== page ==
Tag Archives: Arthur C Clarke

Rendezvous With Rama (Rama #1)

Rendezvous With Ramaby Arthur C Clarke

Arthur C Clarks is one of the most prolific and well respected Science Fiction writers of his generation. One of the great things about Clarke is that his works stand up even now. First published in 1974, Rendezvous With Rama has become a classic and with good reason. 

I first read this book when I was in school in the mid-1970s. It was the first full-length Science Fiction novel I had read and I was awed by the grandeur of the story and the science it portrayed. I have reread the book several times since and still find the story, characters and the strange alien world of Rama as captivating as the first time.

Rama is the name given to the enigmatic object scientists discover passing through the solar system. Its trajectory takes it past Venus and Mercury towards the Sun. There is only one ship capable of rendezvousing with the craft, Endeavour. Commander Norton and his crew find themselves the centre of political and media attention as they begin their adventure aboard the alien craft.

What they discover raises more questions than answers, as you might expect. How could we possibly understand the technology of a race capable of building a craft capable of spanning the vastness of interstellar space?

The narrative switches between the science of the expedition on Rama and the political intrigue and plotting back on Earth. 

As you would expect from Arthur C Clarke, the science is real and believable, combined with great storytelling. Re-reading the book has reminded me just how good a writer Clarke is. 

Originally a stand-alone story Clarke later went on to write a further 3 Rama novels. He had not intended to, but pressure from fans and his publishers soon won out.

Rendezvous With Rama is a SciFi classic for good reason. It remains one of my favourite books and one I am sure I will read again. 



The Songs of Distant Earth

by Arthur C Clarke

The Songs of Distant EarthThe biggest mystery about this book is why I haven’t read it yet. First published in 1986, “Songs of Distant Earth” is a traditional Science Fiction book, in that it deals with concepts and technologies that are understandable and achievable.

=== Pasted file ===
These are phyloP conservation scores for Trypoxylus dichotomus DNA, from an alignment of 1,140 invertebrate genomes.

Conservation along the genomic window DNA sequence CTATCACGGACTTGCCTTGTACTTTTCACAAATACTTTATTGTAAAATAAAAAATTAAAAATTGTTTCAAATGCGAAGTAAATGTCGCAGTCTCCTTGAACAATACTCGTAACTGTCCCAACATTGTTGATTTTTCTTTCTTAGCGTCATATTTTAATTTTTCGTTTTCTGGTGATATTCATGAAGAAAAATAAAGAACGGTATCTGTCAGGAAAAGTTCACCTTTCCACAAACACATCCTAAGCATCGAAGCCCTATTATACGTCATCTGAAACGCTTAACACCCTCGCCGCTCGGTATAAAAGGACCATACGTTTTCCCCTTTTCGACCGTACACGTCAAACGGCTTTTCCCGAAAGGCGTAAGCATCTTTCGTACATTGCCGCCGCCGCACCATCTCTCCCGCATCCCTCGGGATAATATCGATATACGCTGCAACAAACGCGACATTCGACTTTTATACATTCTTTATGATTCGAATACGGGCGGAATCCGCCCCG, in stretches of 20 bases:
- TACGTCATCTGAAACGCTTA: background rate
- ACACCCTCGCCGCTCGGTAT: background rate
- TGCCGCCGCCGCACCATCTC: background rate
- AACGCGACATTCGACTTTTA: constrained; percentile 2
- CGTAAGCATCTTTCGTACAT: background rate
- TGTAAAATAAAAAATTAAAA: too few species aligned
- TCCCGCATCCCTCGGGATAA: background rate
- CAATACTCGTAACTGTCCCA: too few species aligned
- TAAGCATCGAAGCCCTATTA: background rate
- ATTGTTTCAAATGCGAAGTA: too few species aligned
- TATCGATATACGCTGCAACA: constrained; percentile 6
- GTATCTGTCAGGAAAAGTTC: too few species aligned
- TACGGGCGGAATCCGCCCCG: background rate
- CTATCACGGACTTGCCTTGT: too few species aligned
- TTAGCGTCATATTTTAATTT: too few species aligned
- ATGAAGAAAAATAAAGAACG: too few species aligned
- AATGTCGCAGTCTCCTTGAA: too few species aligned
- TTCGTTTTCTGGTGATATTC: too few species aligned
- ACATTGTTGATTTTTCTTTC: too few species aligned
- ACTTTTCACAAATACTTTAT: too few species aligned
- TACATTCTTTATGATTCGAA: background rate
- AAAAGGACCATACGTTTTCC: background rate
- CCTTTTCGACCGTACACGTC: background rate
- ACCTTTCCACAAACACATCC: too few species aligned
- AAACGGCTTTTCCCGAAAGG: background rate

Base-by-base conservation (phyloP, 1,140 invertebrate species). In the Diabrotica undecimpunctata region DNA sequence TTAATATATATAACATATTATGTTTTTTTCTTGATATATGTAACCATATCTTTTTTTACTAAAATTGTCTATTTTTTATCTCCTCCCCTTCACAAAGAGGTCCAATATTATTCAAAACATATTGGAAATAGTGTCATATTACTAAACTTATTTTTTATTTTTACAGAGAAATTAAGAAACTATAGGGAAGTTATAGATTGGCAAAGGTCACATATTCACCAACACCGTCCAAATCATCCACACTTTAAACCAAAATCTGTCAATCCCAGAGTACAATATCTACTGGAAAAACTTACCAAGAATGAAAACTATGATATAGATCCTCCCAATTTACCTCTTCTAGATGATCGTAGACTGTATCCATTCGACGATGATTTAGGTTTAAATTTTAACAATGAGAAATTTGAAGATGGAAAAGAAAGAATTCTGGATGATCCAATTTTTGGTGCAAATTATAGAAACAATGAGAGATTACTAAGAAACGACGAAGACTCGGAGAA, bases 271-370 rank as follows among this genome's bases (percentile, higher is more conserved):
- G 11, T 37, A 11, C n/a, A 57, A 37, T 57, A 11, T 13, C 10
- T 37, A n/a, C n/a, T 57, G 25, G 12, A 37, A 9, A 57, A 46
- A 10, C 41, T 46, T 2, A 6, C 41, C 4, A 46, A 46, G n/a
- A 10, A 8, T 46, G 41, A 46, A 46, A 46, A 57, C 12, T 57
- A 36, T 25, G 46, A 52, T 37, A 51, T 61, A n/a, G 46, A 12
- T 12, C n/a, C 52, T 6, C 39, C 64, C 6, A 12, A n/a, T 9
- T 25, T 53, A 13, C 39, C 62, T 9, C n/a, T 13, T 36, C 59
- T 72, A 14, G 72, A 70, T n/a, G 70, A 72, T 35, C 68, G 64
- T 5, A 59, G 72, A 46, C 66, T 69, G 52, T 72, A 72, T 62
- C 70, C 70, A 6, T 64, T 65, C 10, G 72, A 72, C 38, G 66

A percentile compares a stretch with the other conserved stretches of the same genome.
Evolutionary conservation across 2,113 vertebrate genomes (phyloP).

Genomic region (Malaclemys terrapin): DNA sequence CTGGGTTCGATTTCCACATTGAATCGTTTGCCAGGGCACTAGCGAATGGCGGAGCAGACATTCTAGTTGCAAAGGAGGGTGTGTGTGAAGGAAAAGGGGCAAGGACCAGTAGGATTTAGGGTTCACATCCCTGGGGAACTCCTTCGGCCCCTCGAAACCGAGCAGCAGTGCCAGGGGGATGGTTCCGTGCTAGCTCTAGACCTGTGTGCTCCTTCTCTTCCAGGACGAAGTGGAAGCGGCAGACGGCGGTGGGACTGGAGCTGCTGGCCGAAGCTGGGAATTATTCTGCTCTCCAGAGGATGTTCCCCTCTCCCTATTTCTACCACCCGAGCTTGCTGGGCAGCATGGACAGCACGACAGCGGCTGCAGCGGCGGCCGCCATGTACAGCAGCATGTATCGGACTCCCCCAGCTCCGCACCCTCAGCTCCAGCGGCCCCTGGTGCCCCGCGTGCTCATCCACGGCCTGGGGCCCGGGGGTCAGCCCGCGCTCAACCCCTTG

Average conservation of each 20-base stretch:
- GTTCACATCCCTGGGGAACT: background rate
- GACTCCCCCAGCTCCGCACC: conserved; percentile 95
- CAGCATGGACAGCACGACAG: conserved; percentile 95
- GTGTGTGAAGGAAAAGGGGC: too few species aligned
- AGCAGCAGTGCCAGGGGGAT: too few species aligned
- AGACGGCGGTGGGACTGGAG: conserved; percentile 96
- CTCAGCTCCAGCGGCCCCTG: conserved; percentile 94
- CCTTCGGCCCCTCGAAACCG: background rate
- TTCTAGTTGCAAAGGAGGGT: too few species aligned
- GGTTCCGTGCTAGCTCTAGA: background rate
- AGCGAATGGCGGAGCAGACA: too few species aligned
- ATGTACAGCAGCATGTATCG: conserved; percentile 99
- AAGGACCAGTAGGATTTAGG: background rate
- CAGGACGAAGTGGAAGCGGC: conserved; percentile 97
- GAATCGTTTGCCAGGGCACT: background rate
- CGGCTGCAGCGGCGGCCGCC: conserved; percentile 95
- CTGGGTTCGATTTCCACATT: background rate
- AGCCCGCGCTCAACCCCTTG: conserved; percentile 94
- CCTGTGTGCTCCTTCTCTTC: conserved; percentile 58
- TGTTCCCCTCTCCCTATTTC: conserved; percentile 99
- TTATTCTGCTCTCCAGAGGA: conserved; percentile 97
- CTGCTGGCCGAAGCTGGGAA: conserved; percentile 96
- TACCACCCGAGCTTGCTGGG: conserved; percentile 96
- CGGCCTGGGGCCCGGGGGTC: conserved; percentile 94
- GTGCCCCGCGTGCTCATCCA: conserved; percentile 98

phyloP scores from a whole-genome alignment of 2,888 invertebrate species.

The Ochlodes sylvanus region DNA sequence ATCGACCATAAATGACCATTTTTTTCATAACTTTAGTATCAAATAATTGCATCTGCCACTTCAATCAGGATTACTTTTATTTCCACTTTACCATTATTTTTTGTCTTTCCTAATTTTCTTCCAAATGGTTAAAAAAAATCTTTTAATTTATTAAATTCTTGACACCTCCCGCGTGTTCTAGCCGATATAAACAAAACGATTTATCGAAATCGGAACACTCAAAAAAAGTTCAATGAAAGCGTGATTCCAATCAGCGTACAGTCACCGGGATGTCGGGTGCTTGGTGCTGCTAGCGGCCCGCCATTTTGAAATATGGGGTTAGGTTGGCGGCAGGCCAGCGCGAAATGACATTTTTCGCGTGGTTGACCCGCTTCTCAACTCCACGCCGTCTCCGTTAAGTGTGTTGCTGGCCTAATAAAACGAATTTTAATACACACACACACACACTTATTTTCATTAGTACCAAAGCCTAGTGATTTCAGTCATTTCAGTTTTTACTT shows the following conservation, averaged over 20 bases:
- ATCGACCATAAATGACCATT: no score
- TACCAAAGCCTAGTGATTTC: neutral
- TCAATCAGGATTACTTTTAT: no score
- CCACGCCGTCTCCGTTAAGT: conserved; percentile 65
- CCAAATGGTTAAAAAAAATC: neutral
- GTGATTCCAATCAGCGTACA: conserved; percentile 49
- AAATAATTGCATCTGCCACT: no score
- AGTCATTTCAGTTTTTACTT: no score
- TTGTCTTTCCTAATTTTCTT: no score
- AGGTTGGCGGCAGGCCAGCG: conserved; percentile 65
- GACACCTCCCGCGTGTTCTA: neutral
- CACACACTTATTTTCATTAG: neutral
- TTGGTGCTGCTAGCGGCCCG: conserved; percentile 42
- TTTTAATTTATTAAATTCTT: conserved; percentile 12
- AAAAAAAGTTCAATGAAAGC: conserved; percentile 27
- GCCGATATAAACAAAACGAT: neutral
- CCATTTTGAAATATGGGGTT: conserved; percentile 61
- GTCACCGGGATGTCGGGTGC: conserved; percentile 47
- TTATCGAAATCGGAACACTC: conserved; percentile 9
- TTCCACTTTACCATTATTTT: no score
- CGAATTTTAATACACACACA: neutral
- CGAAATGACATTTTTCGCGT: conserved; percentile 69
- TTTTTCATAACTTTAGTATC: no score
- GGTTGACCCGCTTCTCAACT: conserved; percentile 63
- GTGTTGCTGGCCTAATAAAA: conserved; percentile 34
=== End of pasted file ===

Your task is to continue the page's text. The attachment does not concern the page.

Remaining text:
With the Sun due to go Nova, mankind must find a new home if it is to survive. They do this by sending colony ships out into space, aimed at colonising likely looking planets in neighbouring systems. But with journey times running in the hundreds of years, each of these outposts will be very much on their own.

The last ship to leave Earth is the Magellan. Its crew leave behind a world on the verge of destruction. There is no way back. Five hundred years into their journey, and needing to make repairs to the ship, they make planetfall at Thalassa, one of the first planets to be colonised. AT first Thalassa seems like a paradise. Certainly the locals are friendly and welcome their fellow human beings with open arms and support. But things soon start to change. Relationships between locals and the Magellan crew put strains on the relationship between the two very different populations. And there is also the question of the native alien population. Are they seeing the first signs of intelligence? 

Arthur C Clark had a reputation for sticking to foreseeable technologies. There are no warp drives or transporter beams here, just good old fashioned story telling based on science that can be explained and understood. 

An excellent book worthy of any decent sci-fi enthusiasts book shelves. It is definitely one to hold on to and read again. A five-star read.

The Hammer of God

by Arthur C Clarke

The Hammer of God

The Hammer in the the title is an asteroid that is heading for a collision with planet Earth. Not a new idea, but when the subject is tackled by someone like Arthur C Clarke, you know you are going to get more than you bargained for, or at least, that’s what you would expect.

It was an interesting enough book, but hardly a SciFi classic. I do sometimes find that his books sacrifice plot for science, and whilst I admit that one of the reasons I like his books generally is the high factual content, in this case, what remains of the plot after getting his scientific thesis across, is rather limp.

If you have seen Armageddon, then you know the plot of this little tale. The characters have little or no depth and seem to be there just to provide conversations on which to hang the scientific facts.

If I had wanted to read a thesis on the probability and history of asteroid impacts on the Earth I’d have gone to the library or the internet.

It was OK but a little disappointing. Maybe there was a good reason I hadn’t read it before.